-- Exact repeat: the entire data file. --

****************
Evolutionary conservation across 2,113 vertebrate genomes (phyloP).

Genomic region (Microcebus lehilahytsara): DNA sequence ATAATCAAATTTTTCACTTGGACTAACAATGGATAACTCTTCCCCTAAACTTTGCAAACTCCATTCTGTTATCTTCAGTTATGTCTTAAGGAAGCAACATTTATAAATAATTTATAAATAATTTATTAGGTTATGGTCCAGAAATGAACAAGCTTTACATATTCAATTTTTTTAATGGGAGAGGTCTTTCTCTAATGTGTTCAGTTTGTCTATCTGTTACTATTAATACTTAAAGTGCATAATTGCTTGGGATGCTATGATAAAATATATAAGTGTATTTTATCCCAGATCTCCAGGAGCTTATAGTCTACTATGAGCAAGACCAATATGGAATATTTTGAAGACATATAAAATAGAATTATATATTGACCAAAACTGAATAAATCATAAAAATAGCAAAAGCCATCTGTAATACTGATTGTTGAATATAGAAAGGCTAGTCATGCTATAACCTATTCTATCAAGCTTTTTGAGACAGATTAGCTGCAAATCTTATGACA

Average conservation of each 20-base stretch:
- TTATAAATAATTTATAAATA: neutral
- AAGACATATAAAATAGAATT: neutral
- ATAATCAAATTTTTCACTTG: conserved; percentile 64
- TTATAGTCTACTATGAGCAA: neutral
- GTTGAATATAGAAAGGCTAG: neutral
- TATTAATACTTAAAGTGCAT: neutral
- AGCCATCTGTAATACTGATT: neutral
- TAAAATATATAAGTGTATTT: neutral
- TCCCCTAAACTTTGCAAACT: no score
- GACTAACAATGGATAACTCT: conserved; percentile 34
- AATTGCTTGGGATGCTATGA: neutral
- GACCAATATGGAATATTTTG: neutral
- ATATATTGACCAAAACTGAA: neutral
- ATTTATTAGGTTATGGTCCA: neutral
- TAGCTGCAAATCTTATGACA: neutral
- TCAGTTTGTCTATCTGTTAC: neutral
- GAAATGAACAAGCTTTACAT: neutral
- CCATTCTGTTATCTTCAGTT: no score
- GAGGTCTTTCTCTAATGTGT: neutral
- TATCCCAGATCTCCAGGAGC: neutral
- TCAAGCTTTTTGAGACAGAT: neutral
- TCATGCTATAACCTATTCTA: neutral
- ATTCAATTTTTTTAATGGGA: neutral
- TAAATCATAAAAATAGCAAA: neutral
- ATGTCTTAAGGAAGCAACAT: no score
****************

Evolutionary conservation across 2,113 vertebrate genomes (phyloP).

Genomic region (Microcebus lehilahytsara): DNA sequence ATAATCAAATTTTTCACTTGGACTAACAATGGATAACTCTTCCCCTAAACTTTGCAAACTCCATTCTGTTATCTTCAGTTATGTCTTAAGGAAGCAACATTTATAAATAATTTATAAATAATTTATTAGGTTATGGTCCAGAAATGAACAAGCTTTACATATTCAATTTTTTTAATGGGAGAGGTCTTTCTCTAATGTGTTCAGTTTGTCTATCTGTTACTATTAATACTTAAAGTGCATAATTGCTTGGGATGCTATGATAAAATATATAAGTGTATTTTATCCCAGATCTCCAGGAGCTTATAGTCTACTATGAGCAAGACCAATATGGAATATTTTGAAGACATATAAAATAGAATTATATATTGACCAAAACTGAATAAATCATAAAAATAGCAAAAGCCATCTGTAATACTGATTGTTGAATATAGAAAGGCTAGTCATGCTATAACCTATTCTATCAAGCTTTTTGAGACAGATTAGCTGCAAATCTTATGACA

Average conservation of each 20-base stretch:
- TTATAAATAATTTATAAATA: neutral
- AAGACATATAAAATAGAATT: neutral
- ATAATCAAATTTTTCACTTG: conserved; percentile 64
- TTATAGTCTACTATGAGCAA: neutral
- GTTGAATATAGAAAGGCTAG: neutral
- TATTAATACTTAAAGTGCAT: neutral
- AGCCATCTGTAATACTGATT: neutral
- TAAAATATATAAGTGTATTT: neutral
- TCCCCTAAACTTTGCAAACT: no score
- GACTAACAATGGATAACTCT: conserved; percentile 34
- AATTGCTTGGGATGCTATGA: neutral
- GACCAATATGGAATATTTTG: neutral
- ATATATTGACCAAAACTGAA: neutral
- ATTTATTAGGTTATGGTCCA: neutral
- TAGCTGCAAATCTTATGACA: neutral
- TCAGTTTGTCTATCTGTTAC: neutral
- GAAATGAACAAGCTTTACAT: neutral
- CCATTCTGTTATCTTCAGTT: no score
- GAGGTCTTTCTCTAATGTGT: neutral
- TATCCCAGATCTCCAGGAGC: neutral
- TCAAGCTTTTTGAGACAGAT: neutral
- TCATGCTATAACCTATTCTA: neutral
- ATTCAATTTTTTTAATGGGA: neutral
- TAAATCATAAAAATAGCAAA: neutral
- ATGTCTTAAGGAAGCAACAT: no score